Managed by the Florida Forest Service, the Jennings State Forest offers visitors 25,000 acres and several miles of trails for numerous recreational activities including hiking, cycling, horseback riding, birding, canoeing, hunting, and fishing.
However, several trails are open only to foot traffic and provide some of the best hiking in this part of Florida. The longest of these is the Pioneer Trail, which follows the southern edge of the North Fork Black Creek.
It was the brainchild of Frank Burley, Jennings State Forest Supervisor. He wanted to connect all of the landings and campgrounds along the creek throughout the state forest.
After enlisting the help of volunteer Dennis Chapman three years ago, they began the monumental task of building a new trail from scratch.
To date, 11.9 miles are complete, linking Indian Ford, Knight’s Landing, and the Dunns Farm Trail. This hike follows the southernmost 8.2 miles. Other options are possible from the north end access points.
One final section will link the trail to North Fork Campground, but is awaiting a bridge to be built.
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Length: 8.2 miles linear (of 11.9 miles)
Trailhead: 30.111629, -81.906638
Fees: $2 per person day use
Land manager: Florida Forest Service
Open sunrise to sunset, unless you are camping overnight. Only foot traffic is allowed on this trail. Leashed dogs welcome.
If camping, leave a note for the forest rangers on the vehicle dash. Campsites must be reserved in advance online and cost $10 per site.
Bring bug spray, sunscreen, and extra water and/or a water purification system.
From Jacksonville take Blanding Boulevard (SR 21) south to Middleburg. Turn west on CR 218 and drive 5.3 miles. Turn right on Nolan Rd. Continue 1.9 miles to Hattie Nolan Rd. Follow this road for a mile. It turns to dirt at the entrance to Jennings State Forest at an intersection with Scully Rd and narrows significantly. Going may be difficult in a passenger vehicle if the surface is wet or soft. Continue another 1.5 miles, keeping right at the Y past the Padgett Cemetery, to Indian Ford Recreation area and the trailhead parking.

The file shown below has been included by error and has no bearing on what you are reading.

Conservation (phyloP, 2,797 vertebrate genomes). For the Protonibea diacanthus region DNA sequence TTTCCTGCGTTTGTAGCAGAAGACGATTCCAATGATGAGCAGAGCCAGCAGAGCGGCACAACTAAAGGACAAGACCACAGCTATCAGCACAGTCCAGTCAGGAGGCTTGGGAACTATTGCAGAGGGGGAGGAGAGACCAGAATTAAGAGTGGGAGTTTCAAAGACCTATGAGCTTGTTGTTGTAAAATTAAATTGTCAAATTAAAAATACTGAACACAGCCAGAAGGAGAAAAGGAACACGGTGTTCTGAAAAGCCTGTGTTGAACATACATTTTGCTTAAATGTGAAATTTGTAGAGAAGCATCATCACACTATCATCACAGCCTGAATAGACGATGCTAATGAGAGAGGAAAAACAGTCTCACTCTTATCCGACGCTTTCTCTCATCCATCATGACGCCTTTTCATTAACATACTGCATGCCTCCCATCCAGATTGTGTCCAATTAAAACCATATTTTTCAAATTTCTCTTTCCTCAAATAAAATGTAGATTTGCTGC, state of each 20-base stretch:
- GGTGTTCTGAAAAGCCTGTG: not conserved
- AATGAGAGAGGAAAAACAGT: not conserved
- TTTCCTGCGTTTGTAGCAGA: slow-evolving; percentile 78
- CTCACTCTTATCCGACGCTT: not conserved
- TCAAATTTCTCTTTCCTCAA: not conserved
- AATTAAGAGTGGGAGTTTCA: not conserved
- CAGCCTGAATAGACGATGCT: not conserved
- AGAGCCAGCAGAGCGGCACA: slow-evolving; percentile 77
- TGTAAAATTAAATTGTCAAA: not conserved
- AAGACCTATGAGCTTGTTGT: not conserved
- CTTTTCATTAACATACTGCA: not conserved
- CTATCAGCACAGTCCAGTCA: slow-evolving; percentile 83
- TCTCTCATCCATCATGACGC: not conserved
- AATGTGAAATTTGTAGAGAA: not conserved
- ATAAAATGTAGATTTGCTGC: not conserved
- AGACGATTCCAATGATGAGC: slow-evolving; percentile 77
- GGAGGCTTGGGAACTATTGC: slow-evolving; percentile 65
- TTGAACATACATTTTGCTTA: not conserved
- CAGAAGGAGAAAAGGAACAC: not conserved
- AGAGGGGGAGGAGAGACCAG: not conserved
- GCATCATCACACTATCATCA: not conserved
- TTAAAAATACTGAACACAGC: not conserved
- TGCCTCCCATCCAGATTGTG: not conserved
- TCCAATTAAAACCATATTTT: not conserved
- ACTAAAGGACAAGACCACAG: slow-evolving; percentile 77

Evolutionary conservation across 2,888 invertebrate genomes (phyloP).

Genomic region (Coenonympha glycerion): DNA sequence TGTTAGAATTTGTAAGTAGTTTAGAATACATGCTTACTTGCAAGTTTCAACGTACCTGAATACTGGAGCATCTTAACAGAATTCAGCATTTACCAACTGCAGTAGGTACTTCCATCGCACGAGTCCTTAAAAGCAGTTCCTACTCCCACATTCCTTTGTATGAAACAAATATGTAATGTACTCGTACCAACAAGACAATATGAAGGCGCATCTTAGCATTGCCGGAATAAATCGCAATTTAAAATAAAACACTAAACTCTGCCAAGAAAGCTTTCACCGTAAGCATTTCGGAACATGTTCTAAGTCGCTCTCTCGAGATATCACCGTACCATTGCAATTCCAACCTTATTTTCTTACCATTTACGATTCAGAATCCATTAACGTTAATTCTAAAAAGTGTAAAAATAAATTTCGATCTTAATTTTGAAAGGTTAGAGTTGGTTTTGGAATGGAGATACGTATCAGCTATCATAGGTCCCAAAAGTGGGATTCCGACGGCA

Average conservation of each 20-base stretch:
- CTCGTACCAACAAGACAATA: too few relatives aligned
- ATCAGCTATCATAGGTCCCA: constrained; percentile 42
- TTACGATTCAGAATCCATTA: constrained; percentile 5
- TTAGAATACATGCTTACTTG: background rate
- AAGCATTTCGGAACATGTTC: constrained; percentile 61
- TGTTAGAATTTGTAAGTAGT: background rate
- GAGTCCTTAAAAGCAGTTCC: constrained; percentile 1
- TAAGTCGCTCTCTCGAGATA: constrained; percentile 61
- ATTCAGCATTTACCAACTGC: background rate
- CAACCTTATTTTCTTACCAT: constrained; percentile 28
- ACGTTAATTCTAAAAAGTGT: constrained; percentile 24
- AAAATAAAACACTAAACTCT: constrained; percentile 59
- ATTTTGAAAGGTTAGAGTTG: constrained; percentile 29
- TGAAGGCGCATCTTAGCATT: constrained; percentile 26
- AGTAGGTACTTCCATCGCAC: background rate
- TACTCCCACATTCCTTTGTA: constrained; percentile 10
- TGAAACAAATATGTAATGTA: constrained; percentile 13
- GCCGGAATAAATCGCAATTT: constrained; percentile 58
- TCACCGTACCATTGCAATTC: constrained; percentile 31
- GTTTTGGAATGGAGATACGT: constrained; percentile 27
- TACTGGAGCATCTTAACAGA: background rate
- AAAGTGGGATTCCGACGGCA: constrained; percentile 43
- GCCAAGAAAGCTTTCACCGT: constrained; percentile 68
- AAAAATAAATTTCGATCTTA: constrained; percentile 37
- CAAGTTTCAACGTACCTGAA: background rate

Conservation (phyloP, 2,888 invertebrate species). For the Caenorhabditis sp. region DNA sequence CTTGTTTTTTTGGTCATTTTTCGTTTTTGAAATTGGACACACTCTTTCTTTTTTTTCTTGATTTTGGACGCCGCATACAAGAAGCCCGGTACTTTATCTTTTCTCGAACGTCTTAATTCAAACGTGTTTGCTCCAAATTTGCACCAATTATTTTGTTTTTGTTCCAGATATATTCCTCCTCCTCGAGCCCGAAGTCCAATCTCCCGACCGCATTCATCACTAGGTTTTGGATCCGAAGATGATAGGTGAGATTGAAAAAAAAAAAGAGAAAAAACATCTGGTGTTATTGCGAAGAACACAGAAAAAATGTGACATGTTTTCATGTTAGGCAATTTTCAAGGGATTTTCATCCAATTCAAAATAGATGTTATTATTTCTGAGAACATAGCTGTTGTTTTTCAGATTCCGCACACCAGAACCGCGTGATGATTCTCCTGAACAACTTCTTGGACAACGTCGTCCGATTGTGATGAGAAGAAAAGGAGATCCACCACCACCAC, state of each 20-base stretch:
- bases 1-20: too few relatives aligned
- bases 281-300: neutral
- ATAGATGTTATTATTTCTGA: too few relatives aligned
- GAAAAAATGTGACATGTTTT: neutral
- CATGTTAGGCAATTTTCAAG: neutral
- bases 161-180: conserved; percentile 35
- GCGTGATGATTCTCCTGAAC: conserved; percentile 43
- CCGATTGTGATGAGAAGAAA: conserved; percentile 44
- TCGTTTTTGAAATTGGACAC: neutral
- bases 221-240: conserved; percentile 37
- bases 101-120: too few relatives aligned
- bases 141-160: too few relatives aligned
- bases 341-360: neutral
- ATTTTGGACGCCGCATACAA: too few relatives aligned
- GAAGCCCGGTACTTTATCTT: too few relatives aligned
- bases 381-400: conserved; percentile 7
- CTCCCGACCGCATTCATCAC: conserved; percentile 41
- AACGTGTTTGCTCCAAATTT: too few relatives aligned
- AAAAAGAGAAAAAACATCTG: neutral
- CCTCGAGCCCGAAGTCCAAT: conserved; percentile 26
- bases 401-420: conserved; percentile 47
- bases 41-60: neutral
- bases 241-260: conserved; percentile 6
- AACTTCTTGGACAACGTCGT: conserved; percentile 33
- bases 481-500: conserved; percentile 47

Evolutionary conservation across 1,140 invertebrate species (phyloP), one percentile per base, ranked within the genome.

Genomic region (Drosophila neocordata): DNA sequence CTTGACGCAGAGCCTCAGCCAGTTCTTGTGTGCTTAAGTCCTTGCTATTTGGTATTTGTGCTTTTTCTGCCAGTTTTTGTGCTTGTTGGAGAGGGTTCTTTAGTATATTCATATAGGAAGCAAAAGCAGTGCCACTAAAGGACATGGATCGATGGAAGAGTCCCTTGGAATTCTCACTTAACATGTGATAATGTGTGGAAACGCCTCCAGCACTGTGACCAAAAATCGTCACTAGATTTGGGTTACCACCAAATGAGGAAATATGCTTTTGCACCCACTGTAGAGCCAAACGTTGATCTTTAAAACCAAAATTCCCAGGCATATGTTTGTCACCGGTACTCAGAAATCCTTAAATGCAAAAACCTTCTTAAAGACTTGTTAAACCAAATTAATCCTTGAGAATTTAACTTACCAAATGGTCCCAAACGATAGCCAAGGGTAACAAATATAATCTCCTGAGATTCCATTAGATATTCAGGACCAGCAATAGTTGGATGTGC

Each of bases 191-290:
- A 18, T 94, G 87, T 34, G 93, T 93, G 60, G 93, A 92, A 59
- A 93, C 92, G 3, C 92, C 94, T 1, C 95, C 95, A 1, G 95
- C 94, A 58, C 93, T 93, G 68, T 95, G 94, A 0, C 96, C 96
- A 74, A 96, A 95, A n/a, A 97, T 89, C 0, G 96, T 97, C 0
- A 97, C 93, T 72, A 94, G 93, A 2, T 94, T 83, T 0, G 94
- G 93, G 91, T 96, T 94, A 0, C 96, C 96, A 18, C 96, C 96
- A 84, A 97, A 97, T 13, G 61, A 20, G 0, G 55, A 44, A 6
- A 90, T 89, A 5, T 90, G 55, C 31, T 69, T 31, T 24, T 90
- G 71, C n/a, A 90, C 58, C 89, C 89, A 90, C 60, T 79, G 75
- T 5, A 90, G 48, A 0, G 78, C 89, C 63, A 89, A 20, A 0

Since the southern trailhead can be challenging to access, you can optionally flip this hike to access it via the Dunn’s Farm Trail. To reach that trailhead, continue another 1.3 miles past Nolan Rd on CR 218 west to Longhorn Road. Turn right and follow it for 1.5 mile to the shared trailhead adjoining forest headquarters.
There are multiple access points to the Pioneer Trail, the longest trail in Jennings State Forest.
Most hikers utilize either the Dunn’s Farm Trail or the Crosscut Trail as a connector. Both are accessed from the primary trailhead adjoining forest headquarters at 1337 Longhorn Rd, Middleburg and enable you to form loops using the three trails.
On a south to north hike along the Pioneer Trail, start at the parking lot for Indian Ford Recreation Area. Follow the blue blazes along a wide saw palmetto-lined path. To the right is the North Fork Black Creek.
The trail descends and at 0.3 miles you’ll reach a low-lying area that sees flooding during the rainy season. Gravel and wood circles have been added here to assist with crossing.
At 0.4 miles you’ll reach a series of footbridges; tread carefully as they may be slippery when wet. The trail then ascends and at 0.5 miles you’ll reach a bench.
At a double blaze at 0.8 miles, take a right onto a forest service road. Walk 100 feet and take a right back into the forest, following the blue blazes.
At 1.1 miles, the path descends again toward and the creek and its adjacent lowlands. The trail becomes soft and damp here.
The mixed hardwood forest and denser understory can be very still and quiet, punctuated only by the sounds of distant woodpeckers.
At 1.2 miles, cross over McIntosh Branch. There is a high water crossing above the trail if needed.
Just after crossing the branch, you reach a short spur trail to Bluff Campsite, which has a picnic table, fire ring, room for two tents, and access to North Fork Black Creek.
Almost a half mile later is a footbridge with a steel cable handrail over Budding Branch. The water is very clear here. But if you need to fill your water bottle, be sure to filter it.
In addition to blue blazes on the trees. you’ll also see a great deal of pink and red-tinged red blanket lichen.